# Independent Uniformly Distributed Random Variables

I have this problem in my textbook and I just can't understand the answer provided.

It says "Let $X$ and $Y$ be independent random variables that are uniformly distributed on the interval $[0,1]$. What is the $PDF%$ of the random variable $Z=Y/X$?"

It then goes on to first find the $CDF$ of $Z$ and then differentiate to get the $PDF$. I understand that step, but I can't figure out where they're getting these answers for the $CDF$.

It says the $CDF$ of $Z$ from $[0,1]$ is $z/2$. I flat out do not understand how that is correct and would really appreciate it if someone could explain it.

Then it says the $CDF$ of $Z$ if $z>1$ is $1-1/(2z)$. I don't understand this one either...

I'm pretty sure this is supposed to be a relatively simple example, so I'm a little worried that I don't understand it. Some explanation here would be incredibly appreciated.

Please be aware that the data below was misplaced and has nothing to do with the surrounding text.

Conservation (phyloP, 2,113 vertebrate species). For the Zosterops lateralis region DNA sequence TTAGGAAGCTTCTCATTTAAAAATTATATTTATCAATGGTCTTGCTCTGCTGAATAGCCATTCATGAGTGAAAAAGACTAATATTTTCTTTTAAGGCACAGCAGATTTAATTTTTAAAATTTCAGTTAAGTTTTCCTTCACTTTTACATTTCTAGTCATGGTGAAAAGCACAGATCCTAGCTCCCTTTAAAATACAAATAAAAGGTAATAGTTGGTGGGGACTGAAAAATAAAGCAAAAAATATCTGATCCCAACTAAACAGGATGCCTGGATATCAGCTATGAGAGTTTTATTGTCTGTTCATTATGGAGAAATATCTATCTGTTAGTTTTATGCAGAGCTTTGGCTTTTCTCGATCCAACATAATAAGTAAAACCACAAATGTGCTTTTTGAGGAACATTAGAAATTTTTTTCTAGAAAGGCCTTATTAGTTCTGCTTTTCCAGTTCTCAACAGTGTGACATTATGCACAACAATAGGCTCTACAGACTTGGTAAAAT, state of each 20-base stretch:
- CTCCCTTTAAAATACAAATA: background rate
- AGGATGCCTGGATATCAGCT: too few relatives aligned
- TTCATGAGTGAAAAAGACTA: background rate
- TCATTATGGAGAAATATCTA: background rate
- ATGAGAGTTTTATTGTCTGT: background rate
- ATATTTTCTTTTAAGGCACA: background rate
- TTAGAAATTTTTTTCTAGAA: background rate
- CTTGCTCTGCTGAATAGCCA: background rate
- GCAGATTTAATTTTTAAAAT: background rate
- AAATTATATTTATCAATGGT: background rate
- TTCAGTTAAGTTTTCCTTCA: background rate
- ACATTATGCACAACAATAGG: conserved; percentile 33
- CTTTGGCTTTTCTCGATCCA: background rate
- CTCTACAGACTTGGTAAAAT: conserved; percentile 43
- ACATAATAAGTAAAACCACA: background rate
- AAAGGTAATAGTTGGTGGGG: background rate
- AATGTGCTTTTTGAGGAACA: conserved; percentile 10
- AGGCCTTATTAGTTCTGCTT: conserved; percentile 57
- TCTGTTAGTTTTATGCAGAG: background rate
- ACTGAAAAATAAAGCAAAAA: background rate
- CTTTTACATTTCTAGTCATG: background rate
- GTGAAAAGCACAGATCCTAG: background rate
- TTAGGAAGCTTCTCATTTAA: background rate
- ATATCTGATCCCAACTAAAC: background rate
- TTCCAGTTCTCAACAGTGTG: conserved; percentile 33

## 3 Answers

We have $Z\le z$ if $Y/X\le z$, i.e. $Y\le zX$. For $z\le1$, the probability for this, given $X=x$, is $zx$, and then integrating over $x$ yields

$$\int_0^1zx\,\mathrm dx=\frac z2\;.$$

To get the result for $z\gt1$, consider $1/Z=X/Y$ and use the result for $z\le1$.

The first CDF is the area of the green triangle, while the second one is 1 minus the area of the red triangle:

First of all, if $z<0$, then $P(Z\leq z)=P(Y\leq zX)=0$ because $zX\leq 0$ a.s. If $z\in [0,1]$, then $zX\in [0,1]$ almost surely. Now, $$P(Z\leq z)=P(Y\leq zX)=\int_0^1\int_0^{zx} 1\,\mathrm dy\,\mathrm dx=\int_0^1 zx\,\mathrm dx=\frac{1}{2}z.$$ If $z>1$, then use the symmetry argument given by joriki.